For a company owner considering all potential exit strategies, selling the business to a newly minted MBA grad may not be the first thing that comes to mind.
The search fund, a private investing vehicle borne out of business schools known for producing well-networked and operationally savvy graduates with an eye on the CEO chair, figures into a steadily growing category of buyers of small and medium-size private companies.
Backed by institutional investors and often friends and family capital, search fund principals conduct a one-time search to find, acquire and then run a privately held business. These individuals known as "searchers" are typically entrepreneurially spirited MBA grads or former investors looking to spend some time at the helm of a company.
After spending months honing in on an industry and business that they believe is the right fit, a searcher will make the acquisition, relocate to headquarters and become the new owner-operator of the company. The model can be a best-of-both worlds scenario for a business owner who wants to exit his or her company but has no effective succession plan.
Selling to a search fund can be a compelling option, particularly for company owners without a natural heir or those who want to avoid private equity restructuring or the brand dissolution can result from a corporate acquisition.
While some skepticism arose over the search fund model in its early days, continued success (and average returns north of 30 percent) has led to significant growth of the category in recent years.
As more and more business owners retire over the next decade, the search fund model will become a meaningful part of the private investment ecosystem and a more popular choice for existing owners. In the meantime, here are five reasons a business owner might consider selling to a search fund:
1. Not wishing to be the CEO.
For an owner who never aspired to be CEO or perhaps wants to move on from the role, selling to a search fund presents an interesting option.
Maybe he or she is ready to retire or perhaps just wants to scale back on activities or take on a different role in the business (say focusing on engineering or sales) instead of running the entire company. Selling to a search fund gives an owner the opportunity to quickly transition out of the CEO role, liquidate his position in the business and move on to his preferred second act.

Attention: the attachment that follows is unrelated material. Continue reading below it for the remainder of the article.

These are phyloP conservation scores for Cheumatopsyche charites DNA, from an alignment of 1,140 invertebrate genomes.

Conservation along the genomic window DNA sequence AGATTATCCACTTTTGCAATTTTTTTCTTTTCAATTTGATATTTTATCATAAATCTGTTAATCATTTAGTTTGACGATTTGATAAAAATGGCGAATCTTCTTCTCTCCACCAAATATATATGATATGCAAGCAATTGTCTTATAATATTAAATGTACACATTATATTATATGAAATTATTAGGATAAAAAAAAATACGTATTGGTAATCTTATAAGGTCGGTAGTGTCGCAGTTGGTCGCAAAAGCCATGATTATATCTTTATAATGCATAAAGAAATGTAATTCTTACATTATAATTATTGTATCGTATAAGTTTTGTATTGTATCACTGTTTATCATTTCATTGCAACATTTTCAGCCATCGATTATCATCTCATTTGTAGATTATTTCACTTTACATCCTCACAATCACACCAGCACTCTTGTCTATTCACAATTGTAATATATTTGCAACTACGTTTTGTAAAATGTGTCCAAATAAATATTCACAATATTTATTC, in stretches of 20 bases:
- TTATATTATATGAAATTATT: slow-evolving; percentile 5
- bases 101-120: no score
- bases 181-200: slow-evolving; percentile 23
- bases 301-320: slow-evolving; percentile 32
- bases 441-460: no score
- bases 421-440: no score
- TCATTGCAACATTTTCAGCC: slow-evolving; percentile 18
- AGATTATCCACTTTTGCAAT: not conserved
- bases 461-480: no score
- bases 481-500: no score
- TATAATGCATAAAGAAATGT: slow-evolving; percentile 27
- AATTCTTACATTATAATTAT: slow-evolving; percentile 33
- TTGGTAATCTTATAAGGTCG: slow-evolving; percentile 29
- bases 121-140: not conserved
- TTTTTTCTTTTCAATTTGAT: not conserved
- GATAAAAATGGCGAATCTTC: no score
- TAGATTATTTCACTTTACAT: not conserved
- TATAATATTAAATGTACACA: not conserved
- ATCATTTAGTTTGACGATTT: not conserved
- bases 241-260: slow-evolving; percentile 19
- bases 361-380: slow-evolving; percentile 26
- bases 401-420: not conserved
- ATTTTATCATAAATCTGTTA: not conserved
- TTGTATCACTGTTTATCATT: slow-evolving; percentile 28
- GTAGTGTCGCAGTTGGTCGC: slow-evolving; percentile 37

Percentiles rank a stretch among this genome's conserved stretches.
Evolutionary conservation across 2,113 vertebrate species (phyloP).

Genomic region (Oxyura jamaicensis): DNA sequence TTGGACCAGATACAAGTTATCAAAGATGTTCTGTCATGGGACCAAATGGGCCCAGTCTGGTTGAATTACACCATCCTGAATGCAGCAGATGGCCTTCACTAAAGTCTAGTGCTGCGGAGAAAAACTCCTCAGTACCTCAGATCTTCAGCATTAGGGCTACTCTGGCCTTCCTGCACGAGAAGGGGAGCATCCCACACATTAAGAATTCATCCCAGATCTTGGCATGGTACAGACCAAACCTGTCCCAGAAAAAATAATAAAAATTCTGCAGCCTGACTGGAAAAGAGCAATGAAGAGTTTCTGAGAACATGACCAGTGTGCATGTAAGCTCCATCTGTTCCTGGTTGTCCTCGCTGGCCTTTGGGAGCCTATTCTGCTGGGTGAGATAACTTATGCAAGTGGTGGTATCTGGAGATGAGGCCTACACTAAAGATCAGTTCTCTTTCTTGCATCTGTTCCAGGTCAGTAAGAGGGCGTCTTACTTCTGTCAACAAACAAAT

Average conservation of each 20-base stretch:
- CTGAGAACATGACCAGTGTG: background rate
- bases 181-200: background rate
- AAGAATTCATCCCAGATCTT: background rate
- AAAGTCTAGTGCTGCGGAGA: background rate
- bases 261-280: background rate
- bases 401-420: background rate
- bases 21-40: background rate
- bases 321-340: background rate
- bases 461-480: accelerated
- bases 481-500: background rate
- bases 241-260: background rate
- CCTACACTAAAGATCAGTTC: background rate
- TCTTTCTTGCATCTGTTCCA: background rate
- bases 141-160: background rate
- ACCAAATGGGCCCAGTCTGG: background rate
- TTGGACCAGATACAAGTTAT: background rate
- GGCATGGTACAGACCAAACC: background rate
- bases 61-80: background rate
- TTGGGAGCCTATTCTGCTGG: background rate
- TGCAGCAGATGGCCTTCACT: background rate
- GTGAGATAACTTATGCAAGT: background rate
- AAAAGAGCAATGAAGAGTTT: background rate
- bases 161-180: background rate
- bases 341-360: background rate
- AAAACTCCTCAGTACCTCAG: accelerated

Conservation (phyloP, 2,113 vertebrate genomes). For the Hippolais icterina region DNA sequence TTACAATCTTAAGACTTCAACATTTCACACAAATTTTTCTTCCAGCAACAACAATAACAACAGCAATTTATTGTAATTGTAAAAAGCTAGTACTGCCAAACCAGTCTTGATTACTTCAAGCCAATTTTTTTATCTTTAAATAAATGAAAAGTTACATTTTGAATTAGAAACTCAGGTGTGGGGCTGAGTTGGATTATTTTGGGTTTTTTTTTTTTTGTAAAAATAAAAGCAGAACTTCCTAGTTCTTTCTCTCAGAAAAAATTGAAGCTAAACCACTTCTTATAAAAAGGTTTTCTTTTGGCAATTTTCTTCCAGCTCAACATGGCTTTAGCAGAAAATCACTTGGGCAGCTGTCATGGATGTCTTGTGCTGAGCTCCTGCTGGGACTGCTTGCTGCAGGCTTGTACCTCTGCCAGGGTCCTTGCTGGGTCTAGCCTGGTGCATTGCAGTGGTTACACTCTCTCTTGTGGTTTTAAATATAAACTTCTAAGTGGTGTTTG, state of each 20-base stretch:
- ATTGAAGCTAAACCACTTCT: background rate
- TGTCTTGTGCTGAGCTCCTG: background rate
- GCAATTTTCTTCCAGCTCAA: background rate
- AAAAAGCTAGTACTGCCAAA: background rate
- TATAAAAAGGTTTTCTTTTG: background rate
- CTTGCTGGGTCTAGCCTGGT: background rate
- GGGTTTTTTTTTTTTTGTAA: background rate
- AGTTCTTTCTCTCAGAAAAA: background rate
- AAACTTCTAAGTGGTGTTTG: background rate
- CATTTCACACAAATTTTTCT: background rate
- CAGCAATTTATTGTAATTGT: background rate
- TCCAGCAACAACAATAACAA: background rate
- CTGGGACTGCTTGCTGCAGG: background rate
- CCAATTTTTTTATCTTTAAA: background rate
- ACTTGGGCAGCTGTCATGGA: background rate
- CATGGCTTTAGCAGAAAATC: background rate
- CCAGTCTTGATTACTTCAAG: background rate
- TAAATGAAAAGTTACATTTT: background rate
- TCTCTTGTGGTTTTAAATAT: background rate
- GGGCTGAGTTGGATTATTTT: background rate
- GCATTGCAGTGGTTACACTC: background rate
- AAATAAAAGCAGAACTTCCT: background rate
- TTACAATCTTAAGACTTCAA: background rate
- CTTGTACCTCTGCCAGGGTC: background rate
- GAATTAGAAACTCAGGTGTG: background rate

2. Wanting to preserve the vision.
A searcher’s primary goal is to identify a profitable company that he or she wants to manage. In most cases, this would involve a sector in which the searcher has experience and passion. As such, searchers tend to hold dear the vision and foundation upon which a company was built.
The search involves finding a company with solid financials, strong operations, a hardworking employee base and loyal customers. The process of finding such a fit is laborious and lengthy, but it’s a one-time search.
A successful searcher finds a company he or she can stick with for the long haul and upon closing the search immediately becomes engrossed in and dedicated to managing that one company, stepping seamlessly into the shoes of the departing CEO.
3. Wanting the management team to remain intact.
A search fund is typically composed of one operational partner supported by a few financial backers. His successful transition into the company will rely on the buy-in of existing management and the broader employee base.
Unlike selling to a competitor, vendor or other strategic buyer (who may roll the business into existing departments with their management teams) or to a financial buyer with the power to insert his or her own operational partners, selling to a search fund provides one way to ensure that most of an existing management team will remain intact.
4. Hearing that the business is “too small.”
Search funds make particular sense for business owners who may have been told by private equity or strategic buyers that their enterprise is too small. A search fund will typically aim to buy companies in the sub-$50 million range, without complex assets and demonstrating a straightforward business model.
5. Believing in the next generation of entrepreneurship.
Perhaps a current business owner inherited a company from a father or grandfather or had an early start after receiving an MBA, being in a related field or being brought into the business by a mentor.
A business owner who sells to a search fund is fundamentally about favoring passion, determination and ambition over experience, management and operational expertise and being comfortable with that trade-off. In the history of American business and entrepreneurship, lots of success has come from others making similar types of trade-offs.